For example, a sane country would have all school knowledge (at least at elementary and middle school level) available as free videos, free e-books, and free automated exams. I mean, if the official goal of "general education" is to force the knowledge down everyone's throat, why wouldn't you make it as accessible as possible?

Costs? Peanuts, compared to the costs of education as it is now. But think how convenient it would be e.g. for kids who missed the lesson because they were sick. For homeschoolers who can't find a better alternative for a specific subject. For kids who didn't understand the lesson at school, and want to try again. For adults who want to refresh their memory of the subject. How simple it would be to add another subject. How less stressful it could be if kids could practice their exams at home, with no penalty for failing.

Speaking about small groups with tutors, I have heard from homeschooling parents that it takes about 1 hour to teach at home what they teach at school in 1 day. At school a lot of time is wasted on discipline, waiting while your classmate is examined, etc. Also, the school is "45 minutes of something, a short break, 45 minutes of something completely unrelated, and again, and again, returning to the original topic 2 days later", which seems far from optimal.

From this perspective, tutoring in smaller groups would not necessarily need to quadruple the workforce, if the tutor could teach the same amount of knowledge 4× faster, which seems achievable, at least for some type of student. The tutor's efficiency could be further increased by using video lessons, something like "kids watch 30 minutes of video, spend 30 minutes debating with each other, then 1 hour with the tutor". With automated exams.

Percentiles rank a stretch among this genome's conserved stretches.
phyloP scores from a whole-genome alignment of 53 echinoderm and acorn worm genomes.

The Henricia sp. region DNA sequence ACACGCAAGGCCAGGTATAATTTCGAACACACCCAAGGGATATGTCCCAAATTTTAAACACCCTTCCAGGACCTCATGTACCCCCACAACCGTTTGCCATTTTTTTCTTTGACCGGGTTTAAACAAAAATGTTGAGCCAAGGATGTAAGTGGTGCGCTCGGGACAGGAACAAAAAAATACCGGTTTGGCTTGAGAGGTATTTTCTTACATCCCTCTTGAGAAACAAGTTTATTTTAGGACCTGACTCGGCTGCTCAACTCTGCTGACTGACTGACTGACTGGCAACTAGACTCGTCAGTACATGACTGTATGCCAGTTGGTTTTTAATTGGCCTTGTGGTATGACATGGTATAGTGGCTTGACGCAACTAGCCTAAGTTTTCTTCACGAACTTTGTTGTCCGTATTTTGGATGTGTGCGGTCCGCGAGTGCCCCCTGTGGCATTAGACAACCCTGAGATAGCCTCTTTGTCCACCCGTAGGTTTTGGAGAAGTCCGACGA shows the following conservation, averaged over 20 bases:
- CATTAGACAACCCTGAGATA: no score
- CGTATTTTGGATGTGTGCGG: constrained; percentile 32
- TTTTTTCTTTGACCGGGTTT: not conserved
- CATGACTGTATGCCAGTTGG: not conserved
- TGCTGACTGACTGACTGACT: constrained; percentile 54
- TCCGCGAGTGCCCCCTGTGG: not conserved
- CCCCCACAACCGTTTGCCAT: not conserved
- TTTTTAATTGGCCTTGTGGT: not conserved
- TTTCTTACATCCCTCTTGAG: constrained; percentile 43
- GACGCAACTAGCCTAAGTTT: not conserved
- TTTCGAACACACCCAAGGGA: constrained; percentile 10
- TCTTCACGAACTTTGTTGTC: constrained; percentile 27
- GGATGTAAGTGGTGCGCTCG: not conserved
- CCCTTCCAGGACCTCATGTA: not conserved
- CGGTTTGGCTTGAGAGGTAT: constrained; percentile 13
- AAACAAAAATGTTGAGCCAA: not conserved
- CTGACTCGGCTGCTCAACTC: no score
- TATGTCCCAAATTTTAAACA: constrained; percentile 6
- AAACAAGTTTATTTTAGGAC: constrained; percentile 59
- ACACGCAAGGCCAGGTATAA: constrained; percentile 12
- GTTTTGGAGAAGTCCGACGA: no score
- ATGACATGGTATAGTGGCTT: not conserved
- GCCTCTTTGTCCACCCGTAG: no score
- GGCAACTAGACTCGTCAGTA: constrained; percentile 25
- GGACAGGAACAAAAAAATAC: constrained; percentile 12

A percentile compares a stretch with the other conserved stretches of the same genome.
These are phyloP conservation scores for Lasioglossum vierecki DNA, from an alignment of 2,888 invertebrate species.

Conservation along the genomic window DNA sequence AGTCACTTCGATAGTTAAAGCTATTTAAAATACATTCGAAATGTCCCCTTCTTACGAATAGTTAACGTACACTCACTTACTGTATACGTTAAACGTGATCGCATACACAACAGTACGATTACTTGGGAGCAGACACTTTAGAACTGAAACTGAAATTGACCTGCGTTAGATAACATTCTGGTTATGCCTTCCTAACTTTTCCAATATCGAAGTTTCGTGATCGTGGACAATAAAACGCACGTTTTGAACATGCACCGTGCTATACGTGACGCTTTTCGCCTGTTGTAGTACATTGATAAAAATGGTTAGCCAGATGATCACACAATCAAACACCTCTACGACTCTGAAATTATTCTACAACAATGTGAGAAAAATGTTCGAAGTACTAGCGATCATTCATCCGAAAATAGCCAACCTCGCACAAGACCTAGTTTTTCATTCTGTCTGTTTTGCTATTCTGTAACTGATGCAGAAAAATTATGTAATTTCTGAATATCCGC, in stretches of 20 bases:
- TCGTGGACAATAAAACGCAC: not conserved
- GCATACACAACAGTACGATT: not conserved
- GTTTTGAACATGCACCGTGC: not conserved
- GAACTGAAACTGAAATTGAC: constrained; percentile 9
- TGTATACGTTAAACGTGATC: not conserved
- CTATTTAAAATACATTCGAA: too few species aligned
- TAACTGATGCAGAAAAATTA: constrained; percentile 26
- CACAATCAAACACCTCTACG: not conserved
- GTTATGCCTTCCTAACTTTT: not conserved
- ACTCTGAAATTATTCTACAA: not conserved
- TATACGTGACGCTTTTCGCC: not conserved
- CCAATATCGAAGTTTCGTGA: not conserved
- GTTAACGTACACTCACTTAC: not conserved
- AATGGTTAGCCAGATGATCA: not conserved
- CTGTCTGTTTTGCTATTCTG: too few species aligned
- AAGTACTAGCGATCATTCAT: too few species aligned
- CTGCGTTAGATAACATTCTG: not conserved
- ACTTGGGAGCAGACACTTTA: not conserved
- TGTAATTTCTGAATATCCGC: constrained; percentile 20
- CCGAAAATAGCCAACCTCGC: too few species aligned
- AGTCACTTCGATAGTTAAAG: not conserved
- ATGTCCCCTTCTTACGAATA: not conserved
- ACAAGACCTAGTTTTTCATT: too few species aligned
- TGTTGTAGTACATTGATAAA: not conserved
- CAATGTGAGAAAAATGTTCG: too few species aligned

The question of "how to best educate this one specific person" (the OP Q) is very, very different than the question of "how to educate the 67% of the population within one SD of average*" (and also different from the question of "how to educate over 90% of the population").

*different challenges exist when considering general intelligence, self-motivation/executive function, and family resources as the metric of interest. Many, "how to fix education" plans seem to assume that all kids are "close enough to how I was (or my kid is)"

Thanks Vil. I agree with Ericf comment that you seem to try to take it more generically than I intended (i.e. I realize that I have resources 99% of the local population doesn't). That said, I fully agree with you on these points.

it takes about 1 hour to teach at home what they teach at school in 1 day

These are good datapoints, thanks. 

And yeah, I would hope that with internet and some good courses which would give the kids some "library" of what I could learn + mixed with the self-driven learning wouldn't need a full attention of a tutor. 

By the way, Khan Academy is already localized to Czech language (including dubbed explanatory videos). Recommended. Also, most of the Il était une fois… series were dubbed.

I believe there are already many great resources out there. What needs to be done is to properly review them, and catalogue the good ones. Just knowing that a needle exists somewhere is the haystack is not useful enough. From my perspective, filtering and cataloguing is the most meaningful thing the school can do. (It could also be done by a group of volunteers with a web page, of course.) Whatever reservations I have about the school system, I still trust the school textbooks on physics more than I trust random internet videos on quantum physics. (Of course, you can buy the textbooks without attending the school.)